Photos from this trip can be found here.
Second visit to this mountain after an unsuccessful attempt in November 2012 under less than desirable weather conditions. Partner and I made it all the way to the upper basin below the summit, but had to turn around as daylight was much shorter then. Back then we walked the service road nearly in its entirety, which I completely avoided this time around.
Pups and I arrived at the NF6420 (Money Creek Road) and NF6422 junction just before 9 and I parked the car on the left side before the bridge. Previously I had driven on NF6422 almost to the first switchback, but I remembered the road was only good for the first one-tenth of a mile, and then the deterioration began with some down trees that were hard to get around. Figured I’d walk the one mile than getting stuck.
At the first road switchback we crossed a stream and continued on an old logging road. Within a hundred feet or so we started scrambling up the ridge to the right of stream (stream being on climbers left). The scramble was straightforward yet typically brushy filled with down trees, and we crossed NF6422 ten times in the process. The road was filled with soft and semi slushy snow, and it would have required putting on snowshoes much earlier had we gone for the long slog instead.
Dense forest between 1750’ and 2050’ and steep terrain between 2400’ and 3500’ elevation. Snow patches started around 2800’ and more snow soon there after. Snow in the shade was firm so I was able to wait and put on snowshoes at 3600’. One trip report suggested negotiating cliff bands at 4400’ by sidestepping on the steep west slopes under the rocks. But after seeing a lot more snow coverage on the ridge than expected, we traversed over the top and dropped into the basin on the south side.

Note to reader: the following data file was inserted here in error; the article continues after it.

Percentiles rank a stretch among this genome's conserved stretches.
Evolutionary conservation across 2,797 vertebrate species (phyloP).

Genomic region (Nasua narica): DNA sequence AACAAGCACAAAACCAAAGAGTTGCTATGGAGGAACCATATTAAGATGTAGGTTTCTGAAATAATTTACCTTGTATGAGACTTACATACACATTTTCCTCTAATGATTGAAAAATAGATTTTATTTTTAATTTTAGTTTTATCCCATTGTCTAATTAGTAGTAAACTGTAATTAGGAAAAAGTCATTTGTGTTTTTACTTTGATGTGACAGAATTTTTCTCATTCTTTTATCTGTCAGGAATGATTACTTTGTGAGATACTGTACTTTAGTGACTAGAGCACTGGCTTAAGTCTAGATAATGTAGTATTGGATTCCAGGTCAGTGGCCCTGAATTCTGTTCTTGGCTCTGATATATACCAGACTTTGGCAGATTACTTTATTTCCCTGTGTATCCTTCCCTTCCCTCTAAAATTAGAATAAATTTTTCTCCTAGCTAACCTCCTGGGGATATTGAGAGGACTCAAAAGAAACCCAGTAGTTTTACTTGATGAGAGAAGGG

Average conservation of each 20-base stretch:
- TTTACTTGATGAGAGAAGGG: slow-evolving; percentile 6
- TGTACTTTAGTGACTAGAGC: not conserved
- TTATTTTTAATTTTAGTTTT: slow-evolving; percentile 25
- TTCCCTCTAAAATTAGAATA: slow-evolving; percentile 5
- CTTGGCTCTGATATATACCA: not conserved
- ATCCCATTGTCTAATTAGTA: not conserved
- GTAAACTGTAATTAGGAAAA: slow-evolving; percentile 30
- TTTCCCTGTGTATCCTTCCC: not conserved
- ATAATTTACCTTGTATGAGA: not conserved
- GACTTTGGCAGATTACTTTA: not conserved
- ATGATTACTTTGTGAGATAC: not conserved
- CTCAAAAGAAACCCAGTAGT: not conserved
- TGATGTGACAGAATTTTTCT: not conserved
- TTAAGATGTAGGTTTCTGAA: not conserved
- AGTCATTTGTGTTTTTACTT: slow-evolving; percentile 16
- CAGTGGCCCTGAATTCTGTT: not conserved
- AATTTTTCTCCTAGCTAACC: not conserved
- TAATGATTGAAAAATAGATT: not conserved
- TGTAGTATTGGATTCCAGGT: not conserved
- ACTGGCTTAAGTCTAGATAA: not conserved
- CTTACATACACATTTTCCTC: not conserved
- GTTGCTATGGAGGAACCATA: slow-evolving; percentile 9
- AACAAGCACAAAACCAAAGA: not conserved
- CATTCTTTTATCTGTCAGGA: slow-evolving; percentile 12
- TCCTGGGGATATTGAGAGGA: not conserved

The open area in the basin, snow was beginning to soften up under constant direct sunlight, but still quite manageable without too much postholing. Summit block was visible from the basin with a tiny snow-covered lake. We traversed southeastward on gentle slopes, and attained the northeast ridge at 4850′ after getting through a couple steep spots. From the flat area below the summit the terrain looked steep on all sides, so we slowly contoured east of the summit snow crest and found moderate terrain albeit steep. After carefully examining the snow crest and saw no cornices but with rocks exposing from the bottom, we safely dug a flat area to dodge the mild wind. Miraculous the wind stopped shortly after we arrived on top.
Gorgeous day! Great views were more or less the same as what we had on Easter Peak just two weeks before. But this time we saw more of Highway 2 and the town of Skykomish with South Fork Skykomish River flowing through, and less of Lennox Mountain. On the way down we followed our snow tracks, but took a detour and stopped by the stream not far from bottom of the dense forest at 1750′. Then we proceeded to hike the last two switchbacks on the NF6422 for one miles to the bottom and out to the car.